Concordia business students develop a platform to help emerging artists sell their work
Two undergraduates at Concordia’s John Molson School of Business are launching a virtual marketplace to help young artists sell their work.
Finance student William Lande and international business student Sam Tenenbaum explain that the online visual arts platform Bidgala will act as an “ecosystem” for emerging and student artists. It will offer them a place to sell their work to galleries and independent buyers, connect with fellow artists and access educational resources.
The idea came to the co-founders in the first wave of the COVID-19 pandemic, when they saw multiple artist friends struggling.
“Most student artists have no way to sell their art, no support, no business education and minimal opportunities within the industry,” Lande says. “There’s no better time to bring a large group of people together, bridge these gaps and create a powerful force in the art market to spark change.”
Bidgala’s community focus reflects one of John Molson’s strategic imperatives, to cultivate strong and sustainable partnerships nationally and globally. The initiative, Lande adds, is meant to address the ongoing commercialization of the art world, which he believes has left artists with fewer opportunities and less control over their careers.
“Small and big galleries all control the market, they control the prices, people’s visions and careers — everything has to appeal to the customer and the artist no longer matters,” he says.
An important ‘stepping stone’ for budding artists
Lande and Tenenbaum held focus groups and conversations with friends before developing the idea for Bidgala. Originally targeted at Concordia art students, when the platform launches in December it will have already signed up nearly 600 emerging artists from around the world and will list more than 1,500 artworks, Tenenbaum says.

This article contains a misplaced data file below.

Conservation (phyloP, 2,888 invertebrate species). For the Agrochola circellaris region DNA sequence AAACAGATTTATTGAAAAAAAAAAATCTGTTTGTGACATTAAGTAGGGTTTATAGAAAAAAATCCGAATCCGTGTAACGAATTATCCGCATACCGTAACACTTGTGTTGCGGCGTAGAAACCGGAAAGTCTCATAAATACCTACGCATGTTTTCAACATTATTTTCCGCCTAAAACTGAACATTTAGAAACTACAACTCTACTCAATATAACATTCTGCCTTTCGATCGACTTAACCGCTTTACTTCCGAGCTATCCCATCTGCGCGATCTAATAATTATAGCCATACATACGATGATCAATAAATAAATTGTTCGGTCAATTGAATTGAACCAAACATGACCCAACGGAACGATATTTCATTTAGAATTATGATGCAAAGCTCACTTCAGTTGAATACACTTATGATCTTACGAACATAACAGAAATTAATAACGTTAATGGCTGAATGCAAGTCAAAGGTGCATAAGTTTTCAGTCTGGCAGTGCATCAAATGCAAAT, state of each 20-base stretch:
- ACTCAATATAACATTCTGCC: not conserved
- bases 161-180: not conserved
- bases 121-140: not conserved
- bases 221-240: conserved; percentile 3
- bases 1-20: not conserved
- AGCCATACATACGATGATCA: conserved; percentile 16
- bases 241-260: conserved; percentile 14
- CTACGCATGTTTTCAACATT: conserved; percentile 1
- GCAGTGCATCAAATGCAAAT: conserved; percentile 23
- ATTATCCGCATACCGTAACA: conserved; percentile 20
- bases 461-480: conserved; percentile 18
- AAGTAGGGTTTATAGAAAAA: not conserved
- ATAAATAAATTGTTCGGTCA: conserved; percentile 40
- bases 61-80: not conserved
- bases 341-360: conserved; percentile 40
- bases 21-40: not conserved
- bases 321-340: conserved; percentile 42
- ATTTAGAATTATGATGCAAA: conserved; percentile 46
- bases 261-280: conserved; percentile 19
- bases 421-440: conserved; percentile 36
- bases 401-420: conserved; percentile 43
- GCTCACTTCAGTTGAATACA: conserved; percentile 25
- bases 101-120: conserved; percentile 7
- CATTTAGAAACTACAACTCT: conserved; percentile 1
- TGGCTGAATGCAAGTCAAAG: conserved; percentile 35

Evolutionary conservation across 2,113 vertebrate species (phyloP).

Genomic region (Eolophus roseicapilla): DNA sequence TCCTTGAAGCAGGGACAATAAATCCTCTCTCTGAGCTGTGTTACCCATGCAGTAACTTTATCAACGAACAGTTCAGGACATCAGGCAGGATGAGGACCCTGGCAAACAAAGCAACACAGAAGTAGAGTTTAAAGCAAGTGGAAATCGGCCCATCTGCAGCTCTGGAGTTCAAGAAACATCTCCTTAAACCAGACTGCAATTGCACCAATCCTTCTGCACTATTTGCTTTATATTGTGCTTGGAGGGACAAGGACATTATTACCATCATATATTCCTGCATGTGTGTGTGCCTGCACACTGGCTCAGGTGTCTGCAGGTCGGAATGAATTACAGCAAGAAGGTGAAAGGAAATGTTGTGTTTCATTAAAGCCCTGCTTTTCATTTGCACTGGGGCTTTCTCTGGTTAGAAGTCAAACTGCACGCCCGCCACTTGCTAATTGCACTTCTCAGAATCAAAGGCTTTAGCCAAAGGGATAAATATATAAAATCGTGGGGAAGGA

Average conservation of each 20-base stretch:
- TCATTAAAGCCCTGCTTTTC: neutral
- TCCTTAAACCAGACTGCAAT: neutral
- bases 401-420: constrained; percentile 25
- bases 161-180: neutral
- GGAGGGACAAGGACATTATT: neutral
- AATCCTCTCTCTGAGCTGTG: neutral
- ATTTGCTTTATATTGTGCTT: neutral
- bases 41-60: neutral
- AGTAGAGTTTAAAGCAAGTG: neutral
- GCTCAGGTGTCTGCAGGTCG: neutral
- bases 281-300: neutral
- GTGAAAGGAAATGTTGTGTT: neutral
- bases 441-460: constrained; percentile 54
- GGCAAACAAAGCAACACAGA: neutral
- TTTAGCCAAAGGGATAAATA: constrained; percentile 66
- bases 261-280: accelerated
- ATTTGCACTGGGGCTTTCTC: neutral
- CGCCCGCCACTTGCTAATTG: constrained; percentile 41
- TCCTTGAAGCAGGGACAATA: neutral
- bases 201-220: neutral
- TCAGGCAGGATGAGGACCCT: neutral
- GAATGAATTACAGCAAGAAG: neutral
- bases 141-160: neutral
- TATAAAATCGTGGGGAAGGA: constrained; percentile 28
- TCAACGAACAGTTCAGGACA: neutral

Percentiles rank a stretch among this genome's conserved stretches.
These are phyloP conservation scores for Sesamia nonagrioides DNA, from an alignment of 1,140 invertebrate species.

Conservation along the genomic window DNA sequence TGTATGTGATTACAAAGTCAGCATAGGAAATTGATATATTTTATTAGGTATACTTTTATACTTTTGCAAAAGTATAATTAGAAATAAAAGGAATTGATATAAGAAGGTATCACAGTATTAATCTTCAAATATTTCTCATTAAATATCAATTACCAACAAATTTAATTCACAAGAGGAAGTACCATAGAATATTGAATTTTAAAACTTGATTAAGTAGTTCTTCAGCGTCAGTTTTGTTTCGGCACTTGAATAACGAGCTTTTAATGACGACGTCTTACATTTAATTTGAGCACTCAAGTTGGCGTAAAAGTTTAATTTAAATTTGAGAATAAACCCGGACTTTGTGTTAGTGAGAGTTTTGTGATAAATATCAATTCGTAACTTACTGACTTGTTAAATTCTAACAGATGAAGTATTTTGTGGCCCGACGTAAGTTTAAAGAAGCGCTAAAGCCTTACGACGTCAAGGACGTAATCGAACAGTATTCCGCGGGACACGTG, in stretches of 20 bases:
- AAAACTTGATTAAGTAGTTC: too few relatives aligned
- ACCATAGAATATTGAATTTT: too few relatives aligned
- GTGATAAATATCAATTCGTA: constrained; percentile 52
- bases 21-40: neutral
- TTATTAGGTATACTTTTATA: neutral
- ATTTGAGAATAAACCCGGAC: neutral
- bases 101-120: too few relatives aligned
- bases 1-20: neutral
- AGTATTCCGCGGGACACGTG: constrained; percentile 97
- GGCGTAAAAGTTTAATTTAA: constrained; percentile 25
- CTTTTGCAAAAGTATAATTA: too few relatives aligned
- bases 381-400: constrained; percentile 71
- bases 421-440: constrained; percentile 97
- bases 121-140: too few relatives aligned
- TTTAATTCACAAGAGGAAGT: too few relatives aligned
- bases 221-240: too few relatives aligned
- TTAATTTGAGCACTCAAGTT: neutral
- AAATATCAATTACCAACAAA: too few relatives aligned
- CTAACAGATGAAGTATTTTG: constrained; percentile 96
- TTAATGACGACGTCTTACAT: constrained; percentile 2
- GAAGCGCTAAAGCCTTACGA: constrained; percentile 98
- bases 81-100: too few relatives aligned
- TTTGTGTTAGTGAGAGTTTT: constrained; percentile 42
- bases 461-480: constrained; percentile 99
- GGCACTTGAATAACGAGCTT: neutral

Artists can join the site and engage with other artists for free, will retain the rights to their work and can set their own prices and negotiate with buyers, he explains. Bidgala takes a 30 per cent cut of any sale.
Lande says the goal is to act as a “stepping stone” for artists on their way to being represented by a gallery.
“Entrepreneurship education is so important to us at the John Molson School of Business,” says Dean Anne-Marie Croteau. “To see two dedicated students identify a need in the art community and endeavour to offer a solution by starting a business is something we are very proud of.”
The co-founders have a team of 10 student web developers who’ve worked on the platform and a student writer who will post weekly content on valuable business topics for artists, such as how to price artwork, the art of negotiation and how to safely ship their work. “The platform is by students, for students,” Lande adds.
Bidgala also has two advisors with deep business and art experience — one is a co-founder of Evo Group and the other is a well-regarded curator and art magazine writer. Lande says they reached out to 800 business and art professionals and spoke to nearly 100 experts in the process of developing the platform.
Tenenbaum and Lande are now members of Concordia’s District 3 Innovation Hub and are working to validate the social impact of their business model. Both say their education at John Molson was crucial to their work on the platform. “Concordia has given me a solid base of knowledge to build on through my entrepreneurial endeavours,” Lande notes.
Studying international business helped Tenenbaum think of Bidgala from a global perspective, he says.
“Our artists come from around the world, so we made it a priority to cater our website to a diverse audience. Minoring in entrepreneurship has allowed me to use the course material and apply it directly to building Bidgala.”